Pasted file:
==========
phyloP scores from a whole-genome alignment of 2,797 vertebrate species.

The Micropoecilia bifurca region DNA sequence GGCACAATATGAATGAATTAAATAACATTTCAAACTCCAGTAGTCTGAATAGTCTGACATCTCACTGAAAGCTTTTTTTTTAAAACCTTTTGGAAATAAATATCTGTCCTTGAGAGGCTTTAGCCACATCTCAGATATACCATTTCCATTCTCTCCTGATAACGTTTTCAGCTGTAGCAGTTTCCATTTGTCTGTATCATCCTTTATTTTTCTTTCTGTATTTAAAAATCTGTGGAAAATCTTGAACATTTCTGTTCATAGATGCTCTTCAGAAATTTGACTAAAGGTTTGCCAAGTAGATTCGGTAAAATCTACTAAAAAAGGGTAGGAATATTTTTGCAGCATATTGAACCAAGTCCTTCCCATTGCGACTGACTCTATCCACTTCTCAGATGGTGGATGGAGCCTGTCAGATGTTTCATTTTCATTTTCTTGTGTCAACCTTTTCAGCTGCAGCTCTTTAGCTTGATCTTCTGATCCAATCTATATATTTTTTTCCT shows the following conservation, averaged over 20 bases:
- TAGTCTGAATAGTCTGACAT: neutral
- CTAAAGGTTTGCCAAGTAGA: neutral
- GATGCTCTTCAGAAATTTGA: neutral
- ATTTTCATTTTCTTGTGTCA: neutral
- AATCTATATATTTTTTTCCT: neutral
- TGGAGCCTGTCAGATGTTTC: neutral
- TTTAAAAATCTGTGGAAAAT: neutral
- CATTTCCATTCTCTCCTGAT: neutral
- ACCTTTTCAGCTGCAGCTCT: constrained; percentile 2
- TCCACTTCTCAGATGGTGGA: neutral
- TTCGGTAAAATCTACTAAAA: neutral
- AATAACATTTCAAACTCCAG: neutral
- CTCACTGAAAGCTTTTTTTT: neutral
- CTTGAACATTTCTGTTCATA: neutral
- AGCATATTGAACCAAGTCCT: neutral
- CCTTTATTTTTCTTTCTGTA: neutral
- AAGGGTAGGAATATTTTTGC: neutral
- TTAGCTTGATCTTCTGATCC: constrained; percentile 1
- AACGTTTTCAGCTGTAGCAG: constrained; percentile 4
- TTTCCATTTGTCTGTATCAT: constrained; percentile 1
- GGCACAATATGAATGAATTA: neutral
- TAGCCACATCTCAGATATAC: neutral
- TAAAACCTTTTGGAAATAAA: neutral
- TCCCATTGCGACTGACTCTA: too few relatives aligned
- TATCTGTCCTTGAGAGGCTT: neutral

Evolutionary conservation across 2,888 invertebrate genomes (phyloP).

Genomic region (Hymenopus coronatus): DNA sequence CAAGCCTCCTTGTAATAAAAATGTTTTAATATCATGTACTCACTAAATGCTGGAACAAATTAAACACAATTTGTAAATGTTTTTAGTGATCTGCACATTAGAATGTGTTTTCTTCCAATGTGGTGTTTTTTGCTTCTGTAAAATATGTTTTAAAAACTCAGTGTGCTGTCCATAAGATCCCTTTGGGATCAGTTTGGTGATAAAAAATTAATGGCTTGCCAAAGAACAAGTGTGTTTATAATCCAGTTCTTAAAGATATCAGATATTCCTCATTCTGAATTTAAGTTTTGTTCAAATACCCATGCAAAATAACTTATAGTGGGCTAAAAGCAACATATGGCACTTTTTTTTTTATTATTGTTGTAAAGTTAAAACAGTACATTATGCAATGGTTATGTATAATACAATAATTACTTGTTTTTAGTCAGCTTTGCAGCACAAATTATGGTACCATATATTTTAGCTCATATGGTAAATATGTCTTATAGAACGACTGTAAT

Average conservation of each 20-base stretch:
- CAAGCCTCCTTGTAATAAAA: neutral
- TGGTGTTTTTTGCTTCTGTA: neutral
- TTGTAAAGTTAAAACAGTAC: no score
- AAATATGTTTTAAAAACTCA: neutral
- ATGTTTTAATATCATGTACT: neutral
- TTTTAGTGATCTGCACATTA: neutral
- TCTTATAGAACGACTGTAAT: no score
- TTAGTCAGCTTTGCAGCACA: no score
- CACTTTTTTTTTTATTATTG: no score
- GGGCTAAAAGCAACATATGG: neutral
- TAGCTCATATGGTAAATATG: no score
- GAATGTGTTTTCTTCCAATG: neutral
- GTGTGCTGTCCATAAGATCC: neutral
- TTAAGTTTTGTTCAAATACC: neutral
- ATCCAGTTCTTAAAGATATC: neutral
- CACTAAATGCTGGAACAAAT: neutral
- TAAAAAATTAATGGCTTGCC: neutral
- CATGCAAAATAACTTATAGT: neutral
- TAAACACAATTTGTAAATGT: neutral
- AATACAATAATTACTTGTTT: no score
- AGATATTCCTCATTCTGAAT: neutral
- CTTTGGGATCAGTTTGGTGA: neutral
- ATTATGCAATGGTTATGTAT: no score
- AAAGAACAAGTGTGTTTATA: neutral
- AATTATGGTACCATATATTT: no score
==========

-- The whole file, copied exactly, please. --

phyloP scores from a whole-genome alignment of 2,797 vertebrate species.

The Micropoecilia bifurca region DNA sequence GGCACAATATGAATGAATTAAATAACATTTCAAACTCCAGTAGTCTGAATAGTCTGACATCTCACTGAAAGCTTTTTTTTTAAAACCTTTTGGAAATAAATATCTGTCCTTGAGAGGCTTTAGCCACATCTCAGATATACCATTTCCATTCTCTCCTGATAACGTTTTCAGCTGTAGCAGTTTCCATTTGTCTGTATCATCCTTTATTTTTCTTTCTGTATTTAAAAATCTGTGGAAAATCTTGAACATTTCTGTTCATAGATGCTCTTCAGAAATTTGACTAAAGGTTTGCCAAGTAGATTCGGTAAAATCTACTAAAAAAGGGTAGGAATATTTTTGCAGCATATTGAACCAAGTCCTTCCCATTGCGACTGACTCTATCCACTTCTCAGATGGTGGATGGAGCCTGTCAGATGTTTCATTTTCATTTTCTTGTGTCAACCTTTTCAGCTGCAGCTCTTTAGCTTGATCTTCTGATCCAATCTATATATTTTTTTCCT shows the following conservation, averaged over 20 bases:
- TAGTCTGAATAGTCTGACAT: neutral
- CTAAAGGTTTGCCAAGTAGA: neutral
- GATGCTCTTCAGAAATTTGA: neutral
- ATTTTCATTTTCTTGTGTCA: neutral
- AATCTATATATTTTTTTCCT: neutral
- TGGAGCCTGTCAGATGTTTC: neutral
- TTTAAAAATCTGTGGAAAAT: neutral
- CATTTCCATTCTCTCCTGAT: neutral
- ACCTTTTCAGCTGCAGCTCT: constrained; percentile 2
- TCCACTTCTCAGATGGTGGA: neutral
- TTCGGTAAAATCTACTAAAA: neutral
- AATAACATTTCAAACTCCAG: neutral
- CTCACTGAAAGCTTTTTTTT: neutral
- CTTGAACATTTCTGTTCATA: neutral
- AGCATATTGAACCAAGTCCT: neutral
- CCTTTATTTTTCTTTCTGTA: neutral
- AAGGGTAGGAATATTTTTGC: neutral
- TTAGCTTGATCTTCTGATCC: constrained; percentile 1
- AACGTTTTCAGCTGTAGCAG: constrained; percentile 4
- TTTCCATTTGTCTGTATCAT: constrained; percentile 1
- GGCACAATATGAATGAATTA: neutral
- TAGCCACATCTCAGATATAC: neutral
- TAAAACCTTTTGGAAATAAA: neutral
- TCCCATTGCGACTGACTCTA: too few relatives aligned
- TATCTGTCCTTGAGAGGCTT: neutral

Evolutionary conservation across 2,888 invertebrate genomes (phyloP).

Genomic region (Hymenopus coronatus): DNA sequence CAAGCCTCCTTGTAATAAAAATGTTTTAATATCATGTACTCACTAAATGCTGGAACAAATTAAACACAATTTGTAAATGTTTTTAGTGATCTGCACATTAGAATGTGTTTTCTTCCAATGTGGTGTTTTTTGCTTCTGTAAAATATGTTTTAAAAACTCAGTGTGCTGTCCATAAGATCCCTTTGGGATCAGTTTGGTGATAAAAAATTAATGGCTTGCCAAAGAACAAGTGTGTTTATAATCCAGTTCTTAAAGATATCAGATATTCCTCATTCTGAATTTAAGTTTTGTTCAAATACCCATGCAAAATAACTTATAGTGGGCTAAAAGCAACATATGGCACTTTTTTTTTTATTATTGTTGTAAAGTTAAAACAGTACATTATGCAATGGTTATGTATAATACAATAATTACTTGTTTTTAGTCAGCTTTGCAGCACAAATTATGGTACCATATATTTTAGCTCATATGGTAAATATGTCTTATAGAACGACTGTAAT

Average conservation of each 20-base stretch:
- CAAGCCTCCTTGTAATAAAA: neutral
- TGGTGTTTTTTGCTTCTGTA: neutral
- TTGTAAAGTTAAAACAGTAC: no score
- AAATATGTTTTAAAAACTCA: neutral
- ATGTTTTAATATCATGTACT: neutral
- TTTTAGTGATCTGCACATTA: neutral
- TCTTATAGAACGACTGTAAT: no score
- TTAGTCAGCTTTGCAGCACA: no score
- CACTTTTTTTTTTATTATTG: no score
- GGGCTAAAAGCAACATATGG: neutral
- TAGCTCATATGGTAAATATG: no score
- GAATGTGTTTTCTTCCAATG: neutral
- GTGTGCTGTCCATAAGATCC: neutral
- TTAAGTTTTGTTCAAATACC: neutral
- ATCCAGTTCTTAAAGATATC: neutral
- CACTAAATGCTGGAACAAAT: neutral
- TAAAAAATTAATGGCTTGCC: neutral
- CATGCAAAATAACTTATAGT: neutral
- TAAACACAATTTGTAAATGT: neutral
- AATACAATAATTACTTGTTT: no score
- AGATATTCCTCATTCTGAAT: neutral
- CTTTGGGATCAGTTTGGTGA: neutral
- ATTATGCAATGGTTATGTAT: no score
- AAAGAACAAGTGTGTTTATA: neutral
- AATTATGGTACCATATATTT: no score